The flat rate scheme was first introduced in the 2002 budget and is a simple way for small businesses to account for VAT on their supplies.
Basically if your business is VAT registered and you use the flat rate scheme you still add VAT at 20% on your supply invoice. For example if you are a VAT registered plumber and you carry out a job for £100 plus VAT you will invoice £120.
Your invoices are therefore raised in exactly the same way as if you were on invoice or cash accounting.
The beauty however is in the reporting of your VAT liability. You would usually work out how much VAT you have charged and then deduct the VAT you incur on expenditure to calculate the liability that you must pay to HMRC. However for those on the flat rate scheme there are pre-set percentages which you can use to effectively calculate the VAT liability.
The percentages are set based on your industry type and the actual percentages can be determined here. During the period 15th July 2020 and 12th January 2021 the rates have been temporarily amended with the revised rates here.
For example if over a 3-month period a plumber did £20,000 + VAT in sales his total gross income would be £24,000. If you go to the HMRC site you will see that provided he spends 10% or more of turnover on materials then the percentage he can use is 9.5%. His VAT liability is 9.5% of £24,000 which equals £2,280.
Whether this is good or bad depends on the circumstances. For example if the plumber was working on new builds and his invoice was zero rated he would still need to pay 9.5% of his grow turnover which could result in the flat rate scheme being disadvantageous. However if he incurred a lot of VAT on materials there could be a big VAT saving.
The beauty of the scheme is simplicity and as part of our role as accountant we will review whether it is best for your business to be on cash or invoice accounting or whether to use the flat rate scheme. For many of our clients we carry out this exercise on a yearly basis to determine whether those not currently on the scheme should be and whether those that are on the scheme should come off. Annual checking is key as the savings for not being on the scheme or vice versa can run into the thousands of pounds!
Who can join the flat rate scheme?
The scheme is only available to VAT-registered business whose VAT taxable turnover is expected to be £150,000 or less (excluding VAT) in the next 12 months.
You cannot use the scheme if:
- you left the scheme in the last 12 months
- you committed a VAT offence in the last 12 months, for example VAT evasion
- you joined (or were eligible to join) a VAT group in the last 24 months
- you registered for VAT as a business division in the last 24 months
- your business is closely associated with another business
- you’ve joined a margin or capital goods VAT scheme
Once you have joined the scheme you must leave the scheme if:
- you’re no longer eligible to be in it
- on the anniversary of joining, your turnover in the last 12 months was more than £230,000 (including VAT) – or you expect it to be in the next 12 months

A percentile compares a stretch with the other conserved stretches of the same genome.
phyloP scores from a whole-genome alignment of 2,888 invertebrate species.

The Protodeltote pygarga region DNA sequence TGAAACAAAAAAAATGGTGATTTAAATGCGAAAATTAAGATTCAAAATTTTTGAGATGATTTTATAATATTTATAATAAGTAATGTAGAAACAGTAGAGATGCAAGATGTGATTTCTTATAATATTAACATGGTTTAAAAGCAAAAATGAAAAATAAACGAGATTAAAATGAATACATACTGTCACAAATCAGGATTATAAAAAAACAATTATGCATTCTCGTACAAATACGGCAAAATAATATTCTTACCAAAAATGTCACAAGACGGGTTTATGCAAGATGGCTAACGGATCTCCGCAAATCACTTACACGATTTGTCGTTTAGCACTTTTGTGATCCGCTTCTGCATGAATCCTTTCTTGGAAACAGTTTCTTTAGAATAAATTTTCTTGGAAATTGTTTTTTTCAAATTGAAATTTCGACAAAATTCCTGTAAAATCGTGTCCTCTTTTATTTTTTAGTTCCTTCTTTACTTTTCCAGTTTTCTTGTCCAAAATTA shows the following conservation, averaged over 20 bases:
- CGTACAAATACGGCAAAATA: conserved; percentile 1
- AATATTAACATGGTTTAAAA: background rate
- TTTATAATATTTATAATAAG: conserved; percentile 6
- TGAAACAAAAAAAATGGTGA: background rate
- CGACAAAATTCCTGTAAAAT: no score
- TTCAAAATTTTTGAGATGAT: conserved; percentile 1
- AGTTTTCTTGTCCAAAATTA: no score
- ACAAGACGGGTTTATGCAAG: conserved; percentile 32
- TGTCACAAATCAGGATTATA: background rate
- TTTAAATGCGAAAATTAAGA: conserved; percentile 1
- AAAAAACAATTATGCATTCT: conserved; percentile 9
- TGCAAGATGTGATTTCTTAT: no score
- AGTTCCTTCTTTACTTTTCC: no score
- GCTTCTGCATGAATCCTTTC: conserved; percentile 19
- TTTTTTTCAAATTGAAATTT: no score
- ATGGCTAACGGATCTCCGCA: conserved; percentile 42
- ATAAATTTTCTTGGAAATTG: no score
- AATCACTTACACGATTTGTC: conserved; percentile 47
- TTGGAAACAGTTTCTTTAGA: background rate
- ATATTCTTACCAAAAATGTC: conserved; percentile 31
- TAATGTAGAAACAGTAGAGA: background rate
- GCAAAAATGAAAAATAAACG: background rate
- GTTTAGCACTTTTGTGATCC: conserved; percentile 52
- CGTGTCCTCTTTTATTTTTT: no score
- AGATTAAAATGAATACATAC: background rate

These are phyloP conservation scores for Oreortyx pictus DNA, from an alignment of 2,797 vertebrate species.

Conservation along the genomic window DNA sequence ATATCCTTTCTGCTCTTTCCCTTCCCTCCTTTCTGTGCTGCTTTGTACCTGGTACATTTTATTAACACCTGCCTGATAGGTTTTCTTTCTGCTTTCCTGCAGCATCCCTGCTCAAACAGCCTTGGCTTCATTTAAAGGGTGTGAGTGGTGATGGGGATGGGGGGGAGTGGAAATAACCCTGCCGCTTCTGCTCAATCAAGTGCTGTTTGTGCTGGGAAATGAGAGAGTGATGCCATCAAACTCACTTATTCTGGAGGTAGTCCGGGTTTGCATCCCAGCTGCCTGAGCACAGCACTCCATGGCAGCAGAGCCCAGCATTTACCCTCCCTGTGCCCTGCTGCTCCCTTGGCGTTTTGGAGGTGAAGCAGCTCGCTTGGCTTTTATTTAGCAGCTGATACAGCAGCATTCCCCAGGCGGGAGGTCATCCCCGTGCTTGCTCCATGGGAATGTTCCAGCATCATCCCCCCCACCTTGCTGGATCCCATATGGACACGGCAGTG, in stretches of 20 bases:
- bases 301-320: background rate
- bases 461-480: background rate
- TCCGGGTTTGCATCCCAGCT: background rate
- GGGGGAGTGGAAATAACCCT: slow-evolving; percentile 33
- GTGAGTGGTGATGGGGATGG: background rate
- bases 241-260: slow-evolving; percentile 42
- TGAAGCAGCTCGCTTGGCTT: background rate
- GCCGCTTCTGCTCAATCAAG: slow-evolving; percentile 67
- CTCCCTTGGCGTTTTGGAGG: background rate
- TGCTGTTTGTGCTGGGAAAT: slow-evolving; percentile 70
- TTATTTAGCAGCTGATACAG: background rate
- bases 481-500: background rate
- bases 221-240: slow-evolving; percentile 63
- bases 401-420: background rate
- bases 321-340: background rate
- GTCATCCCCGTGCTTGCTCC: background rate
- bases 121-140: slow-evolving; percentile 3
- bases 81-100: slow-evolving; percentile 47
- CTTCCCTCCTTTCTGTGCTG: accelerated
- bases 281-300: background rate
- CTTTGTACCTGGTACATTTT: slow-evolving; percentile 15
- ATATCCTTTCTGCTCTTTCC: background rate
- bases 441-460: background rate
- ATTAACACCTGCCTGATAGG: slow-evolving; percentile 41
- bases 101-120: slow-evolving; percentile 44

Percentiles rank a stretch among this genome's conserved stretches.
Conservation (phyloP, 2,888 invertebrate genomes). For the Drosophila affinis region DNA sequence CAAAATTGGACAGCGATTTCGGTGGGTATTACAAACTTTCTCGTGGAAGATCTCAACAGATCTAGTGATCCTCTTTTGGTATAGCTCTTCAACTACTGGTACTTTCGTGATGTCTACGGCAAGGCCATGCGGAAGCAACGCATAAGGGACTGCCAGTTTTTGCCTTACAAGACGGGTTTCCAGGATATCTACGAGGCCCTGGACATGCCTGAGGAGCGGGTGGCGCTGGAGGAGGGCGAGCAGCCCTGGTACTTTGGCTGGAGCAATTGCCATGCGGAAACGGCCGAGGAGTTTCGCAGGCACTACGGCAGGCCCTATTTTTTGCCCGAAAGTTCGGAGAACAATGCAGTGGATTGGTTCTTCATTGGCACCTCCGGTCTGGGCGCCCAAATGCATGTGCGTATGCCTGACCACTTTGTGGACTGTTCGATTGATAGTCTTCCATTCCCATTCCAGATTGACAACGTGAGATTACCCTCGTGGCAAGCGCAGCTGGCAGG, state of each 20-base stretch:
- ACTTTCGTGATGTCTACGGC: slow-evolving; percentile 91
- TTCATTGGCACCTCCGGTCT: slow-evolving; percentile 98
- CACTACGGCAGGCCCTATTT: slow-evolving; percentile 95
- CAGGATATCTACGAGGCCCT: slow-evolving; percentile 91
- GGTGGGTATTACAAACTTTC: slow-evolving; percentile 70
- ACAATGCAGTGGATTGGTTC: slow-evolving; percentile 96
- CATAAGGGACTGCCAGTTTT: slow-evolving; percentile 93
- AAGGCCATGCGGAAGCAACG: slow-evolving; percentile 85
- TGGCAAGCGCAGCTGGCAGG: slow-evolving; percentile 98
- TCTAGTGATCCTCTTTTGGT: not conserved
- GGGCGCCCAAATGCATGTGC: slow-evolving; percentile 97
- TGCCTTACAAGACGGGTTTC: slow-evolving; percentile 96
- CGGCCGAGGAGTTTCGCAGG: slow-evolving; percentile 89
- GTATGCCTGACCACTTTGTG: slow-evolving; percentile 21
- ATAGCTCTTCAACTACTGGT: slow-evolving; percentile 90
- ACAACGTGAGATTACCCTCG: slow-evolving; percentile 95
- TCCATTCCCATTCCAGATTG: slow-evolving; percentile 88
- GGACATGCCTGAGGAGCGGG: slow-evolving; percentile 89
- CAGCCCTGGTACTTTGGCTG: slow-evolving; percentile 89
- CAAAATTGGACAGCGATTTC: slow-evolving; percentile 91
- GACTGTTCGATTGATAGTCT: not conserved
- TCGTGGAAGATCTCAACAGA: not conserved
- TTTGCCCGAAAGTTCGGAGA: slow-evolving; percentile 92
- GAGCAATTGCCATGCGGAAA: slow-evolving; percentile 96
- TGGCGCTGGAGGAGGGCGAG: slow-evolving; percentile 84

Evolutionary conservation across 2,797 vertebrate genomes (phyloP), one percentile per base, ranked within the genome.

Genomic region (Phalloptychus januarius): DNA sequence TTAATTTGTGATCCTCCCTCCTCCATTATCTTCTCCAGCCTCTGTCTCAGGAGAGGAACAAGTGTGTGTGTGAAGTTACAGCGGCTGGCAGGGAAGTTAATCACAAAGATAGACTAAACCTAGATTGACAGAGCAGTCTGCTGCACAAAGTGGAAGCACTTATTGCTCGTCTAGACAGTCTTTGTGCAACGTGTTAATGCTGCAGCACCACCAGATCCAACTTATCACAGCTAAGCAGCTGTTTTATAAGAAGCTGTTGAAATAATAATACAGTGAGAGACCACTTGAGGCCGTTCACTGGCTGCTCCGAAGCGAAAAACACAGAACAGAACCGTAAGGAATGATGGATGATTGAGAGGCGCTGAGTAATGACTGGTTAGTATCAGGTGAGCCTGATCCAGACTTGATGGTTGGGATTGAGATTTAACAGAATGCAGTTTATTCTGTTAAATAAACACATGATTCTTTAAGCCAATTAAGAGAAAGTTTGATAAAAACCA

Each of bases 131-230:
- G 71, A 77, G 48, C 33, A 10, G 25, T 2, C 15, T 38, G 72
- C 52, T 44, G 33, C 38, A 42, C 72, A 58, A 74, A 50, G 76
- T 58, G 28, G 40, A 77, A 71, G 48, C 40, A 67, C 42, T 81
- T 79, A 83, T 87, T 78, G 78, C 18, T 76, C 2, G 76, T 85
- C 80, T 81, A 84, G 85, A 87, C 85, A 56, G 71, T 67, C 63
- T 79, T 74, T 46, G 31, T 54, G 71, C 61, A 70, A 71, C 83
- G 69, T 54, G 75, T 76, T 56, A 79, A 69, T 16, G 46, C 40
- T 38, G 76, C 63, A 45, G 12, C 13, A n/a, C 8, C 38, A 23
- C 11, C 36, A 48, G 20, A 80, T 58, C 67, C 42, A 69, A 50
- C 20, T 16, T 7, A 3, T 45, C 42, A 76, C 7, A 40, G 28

- you expect your total income in the next 30 days alone to be more than £230,000 (including VAT)
There are a few quirks to the system.
If you are newly registered for VAT you get a further 1% discount for the first 12 months of being VAT registered.
As stated previously you can’t reclaim VAT on expenditure when you’re using the Flat Rate Scheme. However if you buy a capital asset that cost over £2,000 including VAT – you can reclaim the VAT on the asset, but must pay standard VAT on that asset when you sell it on. So you can recover the VAT when you buy an expensive computer, a van or plant and machinery provided the expenditure exceeds £2,000 and you have a VAT receipt. Please note however that not all capital assets qualify. If a shopkeeper buys bricks, cement and fittings from their local builder’s merchant intending to employ a builder to convert them into an extension of the business premises – no VAT is reclaimable as bricks and so on are not capital expenditure goods.
Another major anomaly is if you only spend a small amount on goods.
If you do you could be classified as a ‘limited cost business’ if your goods cost less than either:
- 2% of your turnover
- £1,000 a year (if your costs are more than 2%)
If you are a limited cost business you will need to pay a higher rate of 16.5% irrespective of your business type. Using the following link you can calculate if you need to pay the higher rate and work out which goods count as costs.
Should I join the flat rate scheme?
If you struggle with your book-keeping then for simplicity purposes the flat rate scheme is great.
If you are fine with the book-keeping then you need to consider what would be a typical VAT quarter for sales and purchases to work out if it is beneficial. There is no definitive answer. You have to look at this on a case by case basis as the saving could be significant.
Finally if you are in construction please be aware of the potential VAT changes which are going to impact the Construction industry from 1 March 2021. The implementation has been delayed and was supposed to take place on 1st October 2020. We outlined the changes in our blog entitled the next steps re VAT domestic charge for the construction industry. In the blog we highlighted the key changes which would lead to the flat rate scheme being pointless for most small businesses impacted by the changes and that most if not all should move to cash or invoice accounting for VAT.
If you are unclear about whether the flat rate scheme is right for you please contact us.
The content in this blog is correct as at 12/11/2020. See terms and conditions.